Our unlimited supply of currant and sun sugars were perfect candidates for the experiment -- and soooo pretty. Picking this batch (left; one day's haul!) might've been the first time the sun sugars have made it into the house. Usually we just eat them off the vine.
The recipe in my home preserving book said to blanch them first, to remove the skins...can you say "not worth the effort"? That drudgery sucked the fun right out of the process, so I ditched the step after the first 20 tomatoes.
Meanwhile, I boiled sugar and water and lemons, and a tea ball filled with pickling spice. I didn't have cheesecloth, and this was my solution -- a good one, until I needed the tea ball afterwards. The sugar created a seal on the ball and made it impossible to open, even after a soak in clean hot water. I tossed it out. (I am out of my loose tea phase anyway.)
Next came the tomatoes and some serious boiling time. So pretty, so fragrant! David, who had been skeptical about tomato jam, came in to the kitchen several times to investigate and comment on the aroma. The recipe didn't call for it, but I added 1/2 a package of pectin to help set the jam.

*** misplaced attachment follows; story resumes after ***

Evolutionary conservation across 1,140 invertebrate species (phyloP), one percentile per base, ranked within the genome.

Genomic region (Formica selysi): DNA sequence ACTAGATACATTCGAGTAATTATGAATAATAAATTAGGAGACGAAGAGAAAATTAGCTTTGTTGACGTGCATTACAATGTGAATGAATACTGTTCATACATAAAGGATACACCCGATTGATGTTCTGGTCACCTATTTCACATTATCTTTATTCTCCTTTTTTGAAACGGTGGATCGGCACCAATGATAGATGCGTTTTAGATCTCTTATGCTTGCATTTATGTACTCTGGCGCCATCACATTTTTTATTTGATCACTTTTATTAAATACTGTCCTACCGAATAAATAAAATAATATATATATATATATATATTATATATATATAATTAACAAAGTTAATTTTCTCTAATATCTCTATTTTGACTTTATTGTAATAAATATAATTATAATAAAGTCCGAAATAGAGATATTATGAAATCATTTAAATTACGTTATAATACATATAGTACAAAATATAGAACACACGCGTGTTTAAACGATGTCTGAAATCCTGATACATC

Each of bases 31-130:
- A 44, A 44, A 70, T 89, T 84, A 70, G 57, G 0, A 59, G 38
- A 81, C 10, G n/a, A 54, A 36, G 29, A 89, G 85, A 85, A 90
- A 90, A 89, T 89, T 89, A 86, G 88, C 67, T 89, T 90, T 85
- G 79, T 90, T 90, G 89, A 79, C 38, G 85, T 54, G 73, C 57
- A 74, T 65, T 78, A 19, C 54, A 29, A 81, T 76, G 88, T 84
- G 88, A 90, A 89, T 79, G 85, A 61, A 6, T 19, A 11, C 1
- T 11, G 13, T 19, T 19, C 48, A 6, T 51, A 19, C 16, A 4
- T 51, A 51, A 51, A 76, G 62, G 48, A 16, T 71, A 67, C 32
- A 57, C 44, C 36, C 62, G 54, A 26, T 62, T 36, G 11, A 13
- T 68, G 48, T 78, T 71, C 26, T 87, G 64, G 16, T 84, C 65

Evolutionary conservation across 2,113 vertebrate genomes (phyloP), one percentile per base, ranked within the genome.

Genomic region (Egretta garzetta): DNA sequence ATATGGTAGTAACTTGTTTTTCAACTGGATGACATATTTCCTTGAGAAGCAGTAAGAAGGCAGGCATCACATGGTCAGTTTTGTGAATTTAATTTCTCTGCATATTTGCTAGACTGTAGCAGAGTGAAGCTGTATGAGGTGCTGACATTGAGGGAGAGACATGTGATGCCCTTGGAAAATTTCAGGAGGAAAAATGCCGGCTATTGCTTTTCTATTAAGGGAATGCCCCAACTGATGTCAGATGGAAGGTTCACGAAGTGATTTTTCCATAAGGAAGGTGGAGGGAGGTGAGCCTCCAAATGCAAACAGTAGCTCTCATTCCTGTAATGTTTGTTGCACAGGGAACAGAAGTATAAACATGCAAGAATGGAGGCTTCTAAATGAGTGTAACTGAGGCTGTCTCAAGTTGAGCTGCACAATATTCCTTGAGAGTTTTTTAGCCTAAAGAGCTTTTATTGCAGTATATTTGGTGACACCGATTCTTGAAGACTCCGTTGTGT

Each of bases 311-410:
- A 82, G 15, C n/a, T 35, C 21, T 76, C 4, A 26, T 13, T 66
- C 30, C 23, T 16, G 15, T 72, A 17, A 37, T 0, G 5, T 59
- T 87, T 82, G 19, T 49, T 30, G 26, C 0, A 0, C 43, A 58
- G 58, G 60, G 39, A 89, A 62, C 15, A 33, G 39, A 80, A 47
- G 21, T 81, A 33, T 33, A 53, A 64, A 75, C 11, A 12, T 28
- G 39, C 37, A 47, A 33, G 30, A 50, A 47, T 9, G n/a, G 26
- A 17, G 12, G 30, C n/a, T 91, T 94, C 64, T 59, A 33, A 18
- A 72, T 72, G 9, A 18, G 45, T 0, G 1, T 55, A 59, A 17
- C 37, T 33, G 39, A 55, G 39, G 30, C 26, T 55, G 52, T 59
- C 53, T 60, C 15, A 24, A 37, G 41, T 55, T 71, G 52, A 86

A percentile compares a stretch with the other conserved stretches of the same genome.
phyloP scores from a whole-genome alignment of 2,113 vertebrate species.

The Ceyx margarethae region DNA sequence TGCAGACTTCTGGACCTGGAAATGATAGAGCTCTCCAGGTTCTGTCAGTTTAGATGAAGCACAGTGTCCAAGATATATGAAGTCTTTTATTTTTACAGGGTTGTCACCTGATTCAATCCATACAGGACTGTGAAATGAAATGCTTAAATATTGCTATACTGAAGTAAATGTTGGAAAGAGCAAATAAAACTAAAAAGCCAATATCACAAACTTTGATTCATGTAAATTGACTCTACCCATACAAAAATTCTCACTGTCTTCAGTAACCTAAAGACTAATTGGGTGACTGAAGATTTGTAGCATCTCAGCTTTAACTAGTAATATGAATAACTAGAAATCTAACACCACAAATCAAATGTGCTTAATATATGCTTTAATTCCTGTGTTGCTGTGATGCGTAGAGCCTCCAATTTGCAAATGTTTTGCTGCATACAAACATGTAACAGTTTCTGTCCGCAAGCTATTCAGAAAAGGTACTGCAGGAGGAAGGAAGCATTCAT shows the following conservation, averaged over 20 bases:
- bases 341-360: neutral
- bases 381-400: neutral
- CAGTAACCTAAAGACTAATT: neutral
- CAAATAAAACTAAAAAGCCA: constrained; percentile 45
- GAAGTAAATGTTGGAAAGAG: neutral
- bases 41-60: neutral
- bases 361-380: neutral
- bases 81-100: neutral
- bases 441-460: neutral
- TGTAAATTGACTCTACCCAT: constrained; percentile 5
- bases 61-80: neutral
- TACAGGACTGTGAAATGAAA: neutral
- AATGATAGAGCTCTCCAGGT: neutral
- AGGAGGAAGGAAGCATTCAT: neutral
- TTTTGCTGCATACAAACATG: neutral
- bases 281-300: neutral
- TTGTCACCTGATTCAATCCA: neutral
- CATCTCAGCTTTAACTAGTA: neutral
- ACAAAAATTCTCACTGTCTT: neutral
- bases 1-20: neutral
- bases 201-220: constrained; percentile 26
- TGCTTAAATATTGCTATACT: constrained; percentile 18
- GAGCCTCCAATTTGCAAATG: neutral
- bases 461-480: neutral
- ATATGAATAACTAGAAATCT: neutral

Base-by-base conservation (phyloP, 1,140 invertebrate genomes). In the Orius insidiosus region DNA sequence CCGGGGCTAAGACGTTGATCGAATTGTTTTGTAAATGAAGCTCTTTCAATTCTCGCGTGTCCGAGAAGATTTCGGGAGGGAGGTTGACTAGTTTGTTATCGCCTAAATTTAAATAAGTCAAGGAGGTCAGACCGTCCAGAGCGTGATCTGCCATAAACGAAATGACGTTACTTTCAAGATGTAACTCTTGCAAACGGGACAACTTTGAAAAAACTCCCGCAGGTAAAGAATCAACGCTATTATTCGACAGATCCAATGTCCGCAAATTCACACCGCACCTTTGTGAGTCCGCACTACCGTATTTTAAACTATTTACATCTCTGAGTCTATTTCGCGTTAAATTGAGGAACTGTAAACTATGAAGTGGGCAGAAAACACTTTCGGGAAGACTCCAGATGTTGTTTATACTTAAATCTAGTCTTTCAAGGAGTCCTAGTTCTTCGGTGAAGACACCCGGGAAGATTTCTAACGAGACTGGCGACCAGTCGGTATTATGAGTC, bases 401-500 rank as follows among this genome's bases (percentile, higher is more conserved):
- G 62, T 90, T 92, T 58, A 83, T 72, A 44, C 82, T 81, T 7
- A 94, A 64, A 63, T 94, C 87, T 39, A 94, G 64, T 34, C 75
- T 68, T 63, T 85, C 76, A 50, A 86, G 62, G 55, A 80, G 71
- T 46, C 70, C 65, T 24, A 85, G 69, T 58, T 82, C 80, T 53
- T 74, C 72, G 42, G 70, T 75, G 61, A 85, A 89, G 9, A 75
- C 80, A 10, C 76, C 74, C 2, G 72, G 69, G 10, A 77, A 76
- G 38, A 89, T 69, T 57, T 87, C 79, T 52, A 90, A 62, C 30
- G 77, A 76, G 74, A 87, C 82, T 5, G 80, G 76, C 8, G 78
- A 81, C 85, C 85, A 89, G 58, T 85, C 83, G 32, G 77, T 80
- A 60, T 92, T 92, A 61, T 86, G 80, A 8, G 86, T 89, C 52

Finally, I ladled the hot jam into itty-bitty jars -- always a mess, even when Clumsy Camille tries hard -- and boiled them in the canner for 20 minutes. I worried that setting would fail in the jars that tipped over a little, but all seemed well 24 hours later. I love the satisfying, shy, little "pop" of the jars when they seal on the counter.
And here's the final product! We had ours on salmon -- delicious -- and a week later I ate it on crackers with manchego cheese; still later (but not the same night!), I spread it on samosas. I gave a jar to Jalpa, our neighbor who runs the market across the street, who said that her mother (who makes terrific Indian food) loved it. It reminds me a bit of tamarind sauce, so I was pleased with the report.